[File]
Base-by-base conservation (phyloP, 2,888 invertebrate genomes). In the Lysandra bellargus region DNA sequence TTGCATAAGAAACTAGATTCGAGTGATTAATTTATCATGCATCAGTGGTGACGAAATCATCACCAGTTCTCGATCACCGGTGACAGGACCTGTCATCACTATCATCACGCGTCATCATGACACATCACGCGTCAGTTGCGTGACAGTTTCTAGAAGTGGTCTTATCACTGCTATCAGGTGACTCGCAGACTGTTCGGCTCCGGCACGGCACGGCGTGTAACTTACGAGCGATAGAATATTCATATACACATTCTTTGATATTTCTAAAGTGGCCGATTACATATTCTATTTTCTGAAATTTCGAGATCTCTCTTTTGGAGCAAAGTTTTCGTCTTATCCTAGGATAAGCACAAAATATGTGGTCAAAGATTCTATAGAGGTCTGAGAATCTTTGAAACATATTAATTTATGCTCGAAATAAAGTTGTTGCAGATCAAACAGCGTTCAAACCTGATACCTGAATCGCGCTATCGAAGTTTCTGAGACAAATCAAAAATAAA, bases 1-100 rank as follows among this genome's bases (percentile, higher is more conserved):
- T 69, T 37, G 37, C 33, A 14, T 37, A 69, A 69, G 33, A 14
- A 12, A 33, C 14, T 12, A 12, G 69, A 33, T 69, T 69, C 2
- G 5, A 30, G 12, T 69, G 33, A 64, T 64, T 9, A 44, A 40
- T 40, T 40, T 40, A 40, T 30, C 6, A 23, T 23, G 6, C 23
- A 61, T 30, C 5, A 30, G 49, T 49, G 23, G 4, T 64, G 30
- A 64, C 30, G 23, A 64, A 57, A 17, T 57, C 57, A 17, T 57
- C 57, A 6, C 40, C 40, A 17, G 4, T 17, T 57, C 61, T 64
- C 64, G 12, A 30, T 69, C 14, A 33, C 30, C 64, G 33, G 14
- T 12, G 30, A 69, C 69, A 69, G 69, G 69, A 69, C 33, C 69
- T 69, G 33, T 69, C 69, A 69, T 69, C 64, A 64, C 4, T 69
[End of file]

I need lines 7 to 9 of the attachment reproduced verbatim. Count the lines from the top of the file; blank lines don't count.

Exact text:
- A 64, C 30, G 23, A 64, A 57, A 17, T 57, C 57, A 17, T 57
- C 57, A 6, C 40, C 40, A 17, G 4, T 17, T 57, C 61, T 64
- C 64, G 12, A 30, T 69, C 14, A 33, C 30, C 64, G 33, G 14